61.  Believes, given the huge importance of waterborne transport both within the internal market and between the Union and its trading partners, that a new EU maritime strategy should contain a port strategy allowing ports to develop in response to market developments and demand while respecting relevant legislation with a view to establishing a favourable climate for investment in order to facilitate sufficient port capacity to accommodate increasing maritime cargo traffic flows; insists that such a strategy be developed in coordination with the current debate on a European Ports Policy, in order to avoid the duplication of work;

62.  Notes that Europe is a popular region for yachting tourism, cruiser tourism and sub-aqua tourism; encourages the maritime regions to invest in their marina infrastructure and other related infrastructures in order to benefit from this growing market whilst ensuring the protection of habitats, species and marine ecosystems in general; calls on the Commission to help set harmonised standards for facilities and technical equipment so as to ensure a high level of service quality throughout the Union;

63.  Favours the creation of more maritime clusters which take advantage of the positive experience gained and good practices already being carried out in this domain, and believes that these examples should be followed and promoted; calls on the Member States to take measures to enhance the economic competitiveness of coastal regions by encouraging research, the creation of centres of maritime excellence and technological development and innovation as well as inter-business cooperation (networks, clusters, public partners) and the provision of improved support services aimed at reducing the dependence of those regions on a very limited number of (traditional) economic activities;

64.  Reconfirms its position of 14 November 2006 on the Marine Strategy Directive(12) and in particular as regards the prohibitions and/or criteria for systematic/intentional disposal of any solid materials, liquid or gas into the water column, or seabed/subsoil; furthermore, considers that any storage of carbon dioxide in the seabed and subsoil should be subject to authorisation pursuant to international law, a prior environmental impact assessment in accordance with Council Directive 85/337/EEC of 27 June 1985 on the assessment of the effects of certain public and private projects on the environment(13) and relevant international conventions, as well as regular monitoring and controls;

65.  Is thus convinced that renewable resources of the marine environment can and should be used sustainably so that their exploitation, and the resulting economic benefits, can continue in the long term; stresses the need, therefore, for the various policies concerned to be adapted to the requirements of a healthy marine environment; calls in this connection also for greater use of onshore and offshore wind power in order to exploit sustainably its potential from the point of view of employment and economic policy;

66.  Insists, however, that coastal zone management must have, as one of its core objectives, the conservation of the marine environment, rather than setting aside a few sample areas as a token gesture to conservation efforts, particularly in the light of Recommendation 2002/413/EC of the European Parliament and of the Council of 30 May 2002 concerning the implementation of Integrated Coastal Zone Management in Europe(14);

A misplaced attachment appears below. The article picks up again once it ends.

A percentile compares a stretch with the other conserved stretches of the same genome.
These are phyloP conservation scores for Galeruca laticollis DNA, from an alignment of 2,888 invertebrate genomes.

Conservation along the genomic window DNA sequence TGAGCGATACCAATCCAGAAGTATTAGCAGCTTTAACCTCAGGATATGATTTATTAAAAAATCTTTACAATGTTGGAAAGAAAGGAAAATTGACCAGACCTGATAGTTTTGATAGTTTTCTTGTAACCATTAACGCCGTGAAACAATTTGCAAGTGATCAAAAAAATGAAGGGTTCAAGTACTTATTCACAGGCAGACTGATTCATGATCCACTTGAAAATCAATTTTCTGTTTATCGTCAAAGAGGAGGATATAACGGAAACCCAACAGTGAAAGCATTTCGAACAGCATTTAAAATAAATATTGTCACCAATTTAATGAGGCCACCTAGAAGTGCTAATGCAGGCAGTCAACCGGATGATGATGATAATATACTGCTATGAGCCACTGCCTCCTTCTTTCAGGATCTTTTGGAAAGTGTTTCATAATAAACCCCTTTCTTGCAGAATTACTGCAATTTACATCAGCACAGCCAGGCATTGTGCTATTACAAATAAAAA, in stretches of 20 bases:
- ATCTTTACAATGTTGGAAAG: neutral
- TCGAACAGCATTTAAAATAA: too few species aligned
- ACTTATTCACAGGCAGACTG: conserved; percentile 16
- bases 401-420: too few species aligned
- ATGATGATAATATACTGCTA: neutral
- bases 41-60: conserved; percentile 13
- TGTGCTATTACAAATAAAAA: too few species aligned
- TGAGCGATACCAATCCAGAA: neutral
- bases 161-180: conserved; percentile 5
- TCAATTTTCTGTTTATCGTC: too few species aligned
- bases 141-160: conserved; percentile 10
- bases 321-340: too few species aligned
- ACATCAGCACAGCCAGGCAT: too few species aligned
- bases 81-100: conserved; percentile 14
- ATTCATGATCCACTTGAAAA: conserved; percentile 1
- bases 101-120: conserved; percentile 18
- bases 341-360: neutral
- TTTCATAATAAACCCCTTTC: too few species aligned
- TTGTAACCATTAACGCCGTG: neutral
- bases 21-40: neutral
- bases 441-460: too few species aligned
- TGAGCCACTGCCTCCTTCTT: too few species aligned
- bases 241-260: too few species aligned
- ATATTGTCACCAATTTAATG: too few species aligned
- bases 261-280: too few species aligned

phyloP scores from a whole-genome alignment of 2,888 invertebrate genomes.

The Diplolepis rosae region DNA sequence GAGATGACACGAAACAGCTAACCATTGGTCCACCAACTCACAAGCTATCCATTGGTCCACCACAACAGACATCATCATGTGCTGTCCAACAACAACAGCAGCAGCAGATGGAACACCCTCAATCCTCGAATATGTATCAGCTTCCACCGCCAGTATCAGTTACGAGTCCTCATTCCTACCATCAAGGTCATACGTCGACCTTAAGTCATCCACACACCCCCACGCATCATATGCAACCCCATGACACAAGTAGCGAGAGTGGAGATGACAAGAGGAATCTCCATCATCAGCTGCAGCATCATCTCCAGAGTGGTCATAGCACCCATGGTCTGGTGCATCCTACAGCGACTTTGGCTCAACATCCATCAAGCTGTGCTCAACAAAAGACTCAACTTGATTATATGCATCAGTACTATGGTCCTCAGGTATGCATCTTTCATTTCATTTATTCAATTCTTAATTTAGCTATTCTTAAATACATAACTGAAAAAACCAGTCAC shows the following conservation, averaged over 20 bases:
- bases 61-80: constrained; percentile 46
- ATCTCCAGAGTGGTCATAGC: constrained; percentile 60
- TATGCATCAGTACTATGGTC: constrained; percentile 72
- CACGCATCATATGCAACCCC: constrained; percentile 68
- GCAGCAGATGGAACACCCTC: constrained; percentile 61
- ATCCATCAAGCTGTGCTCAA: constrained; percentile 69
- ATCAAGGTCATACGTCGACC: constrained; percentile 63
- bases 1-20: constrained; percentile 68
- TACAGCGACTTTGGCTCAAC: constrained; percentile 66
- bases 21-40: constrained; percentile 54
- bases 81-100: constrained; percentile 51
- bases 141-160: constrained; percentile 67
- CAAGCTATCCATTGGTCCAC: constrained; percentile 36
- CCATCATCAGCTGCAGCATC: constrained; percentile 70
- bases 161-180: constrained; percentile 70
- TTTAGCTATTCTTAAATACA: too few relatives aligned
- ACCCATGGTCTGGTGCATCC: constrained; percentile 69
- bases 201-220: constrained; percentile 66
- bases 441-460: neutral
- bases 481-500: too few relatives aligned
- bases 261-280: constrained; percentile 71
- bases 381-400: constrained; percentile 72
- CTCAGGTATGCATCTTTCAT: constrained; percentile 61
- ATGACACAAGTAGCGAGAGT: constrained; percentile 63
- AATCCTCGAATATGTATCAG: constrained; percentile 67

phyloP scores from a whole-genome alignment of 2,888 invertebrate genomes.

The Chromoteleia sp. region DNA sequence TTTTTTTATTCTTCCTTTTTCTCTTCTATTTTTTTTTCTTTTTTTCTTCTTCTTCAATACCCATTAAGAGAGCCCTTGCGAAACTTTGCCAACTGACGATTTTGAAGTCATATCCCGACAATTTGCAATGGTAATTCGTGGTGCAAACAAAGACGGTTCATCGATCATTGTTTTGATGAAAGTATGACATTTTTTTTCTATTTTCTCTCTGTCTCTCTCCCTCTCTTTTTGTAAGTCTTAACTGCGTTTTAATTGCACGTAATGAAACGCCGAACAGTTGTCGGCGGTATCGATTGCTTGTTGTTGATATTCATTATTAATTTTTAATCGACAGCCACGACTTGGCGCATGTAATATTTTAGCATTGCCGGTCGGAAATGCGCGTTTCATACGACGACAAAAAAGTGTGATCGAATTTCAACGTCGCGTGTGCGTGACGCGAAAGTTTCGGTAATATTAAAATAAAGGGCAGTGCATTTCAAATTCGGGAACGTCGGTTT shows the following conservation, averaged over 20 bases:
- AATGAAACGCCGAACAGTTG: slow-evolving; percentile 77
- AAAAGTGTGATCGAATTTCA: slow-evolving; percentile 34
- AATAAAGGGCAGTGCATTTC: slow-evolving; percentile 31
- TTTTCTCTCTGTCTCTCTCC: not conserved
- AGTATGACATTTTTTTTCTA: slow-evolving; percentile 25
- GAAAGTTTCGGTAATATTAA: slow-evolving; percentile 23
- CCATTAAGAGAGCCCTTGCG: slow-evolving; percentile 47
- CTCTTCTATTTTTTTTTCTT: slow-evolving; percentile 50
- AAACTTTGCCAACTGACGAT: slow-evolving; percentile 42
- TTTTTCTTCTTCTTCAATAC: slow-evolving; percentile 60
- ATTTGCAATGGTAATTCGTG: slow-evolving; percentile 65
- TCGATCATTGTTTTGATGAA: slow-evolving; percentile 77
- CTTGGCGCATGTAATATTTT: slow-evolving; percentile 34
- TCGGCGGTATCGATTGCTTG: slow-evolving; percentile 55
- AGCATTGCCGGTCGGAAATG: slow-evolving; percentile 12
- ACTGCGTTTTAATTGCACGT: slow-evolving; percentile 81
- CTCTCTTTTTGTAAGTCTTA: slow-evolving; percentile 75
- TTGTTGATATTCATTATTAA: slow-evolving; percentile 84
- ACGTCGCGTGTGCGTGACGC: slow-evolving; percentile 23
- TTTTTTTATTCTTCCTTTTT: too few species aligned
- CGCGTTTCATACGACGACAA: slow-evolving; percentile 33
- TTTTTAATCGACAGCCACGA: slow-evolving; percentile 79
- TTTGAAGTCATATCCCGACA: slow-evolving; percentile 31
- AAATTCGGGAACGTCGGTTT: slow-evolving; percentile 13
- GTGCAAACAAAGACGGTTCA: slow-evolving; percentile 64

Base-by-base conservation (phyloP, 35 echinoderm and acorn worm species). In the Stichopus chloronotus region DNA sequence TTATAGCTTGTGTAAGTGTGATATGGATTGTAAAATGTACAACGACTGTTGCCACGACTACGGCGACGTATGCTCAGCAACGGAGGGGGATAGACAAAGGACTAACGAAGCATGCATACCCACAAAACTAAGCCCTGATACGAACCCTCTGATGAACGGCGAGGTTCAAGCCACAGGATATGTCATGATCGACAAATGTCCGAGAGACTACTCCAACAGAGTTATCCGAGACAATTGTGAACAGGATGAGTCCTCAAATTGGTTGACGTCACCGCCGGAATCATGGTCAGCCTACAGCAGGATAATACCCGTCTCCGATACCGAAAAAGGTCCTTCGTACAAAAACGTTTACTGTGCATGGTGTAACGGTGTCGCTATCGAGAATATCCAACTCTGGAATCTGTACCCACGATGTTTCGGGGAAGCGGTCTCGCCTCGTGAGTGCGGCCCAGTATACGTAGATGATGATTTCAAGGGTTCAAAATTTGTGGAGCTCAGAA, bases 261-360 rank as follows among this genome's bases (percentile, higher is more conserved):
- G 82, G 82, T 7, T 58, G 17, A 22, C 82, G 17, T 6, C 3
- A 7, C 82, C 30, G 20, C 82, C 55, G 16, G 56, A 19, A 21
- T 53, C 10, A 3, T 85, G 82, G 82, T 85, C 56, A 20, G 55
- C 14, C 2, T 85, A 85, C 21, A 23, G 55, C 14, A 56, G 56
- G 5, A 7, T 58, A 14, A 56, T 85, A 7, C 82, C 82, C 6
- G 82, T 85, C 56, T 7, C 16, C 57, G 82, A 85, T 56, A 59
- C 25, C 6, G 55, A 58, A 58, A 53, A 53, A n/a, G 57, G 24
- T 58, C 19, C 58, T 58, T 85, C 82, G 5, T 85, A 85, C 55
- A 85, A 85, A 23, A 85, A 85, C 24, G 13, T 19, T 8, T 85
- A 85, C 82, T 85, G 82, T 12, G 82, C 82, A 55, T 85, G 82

67.  In this context, agrees with the Commission that there is a natural limit to the amount of human activity, in terms of population density and industrial activity, that coastal zones can support without suffering severe and possibly irreversible environmental degradation; supports, therefore, the Commission's view that a comprehensive study is needed in order to be better able to identify these limits and to forecast and plan accordingly;

68.  Points out that three-dimensional mapping of the seabed will be of immense value not only to the fishing industry but also to the energy sector, conservationists and even defence interests; considers that the significant commercial value of such maps is evident and thus they may help to solve the question of funding for this activity; believes improved data across the maritime sector could include better weather forecasting, information on anticipated wave heights and a range of factors which would enhance safety and development;

69.  Calls for the development of all necessary measures to prevent and manage the risks of damage to coastal areas by natural disasters such as floods, erosion, storms and tsunamis; further stresses the need to adopt Community measures in order to deal with dangers to European coastal ecosystems, engendered by various human activities;

70.  Considers that building sea defences to protect against rising sea levels can lead to a loss of habitat, while the rise itself causes a 'coastal squeeze' of salt marshes and mudflats and the erosion of sand dunes all of which are rich habitats for plants and animals; calls for a long-term strategy to maintain coastal defences, protect against rising sea levels and minimise habitat loss;

71.  Encourages the development of new networks for the implementation of projects and activities in the form of partnerships between the private sector, NGOs, local authorities and regions, with a view to achieving greater dynamism, innovation and efficiency and improving the quality of life in coastal areas;

72.  Stresses the need to make coastal regions more attractive not just as places of leisure but as places in which to live, work and invest, by improving accessibility and internal transport infrastructure; further calls for the adoption of measures to improve services of general interest (health, education, water and energy, information, communication technologies, postal services, waste water and waste treatment), taking into account seasonal demographic changes;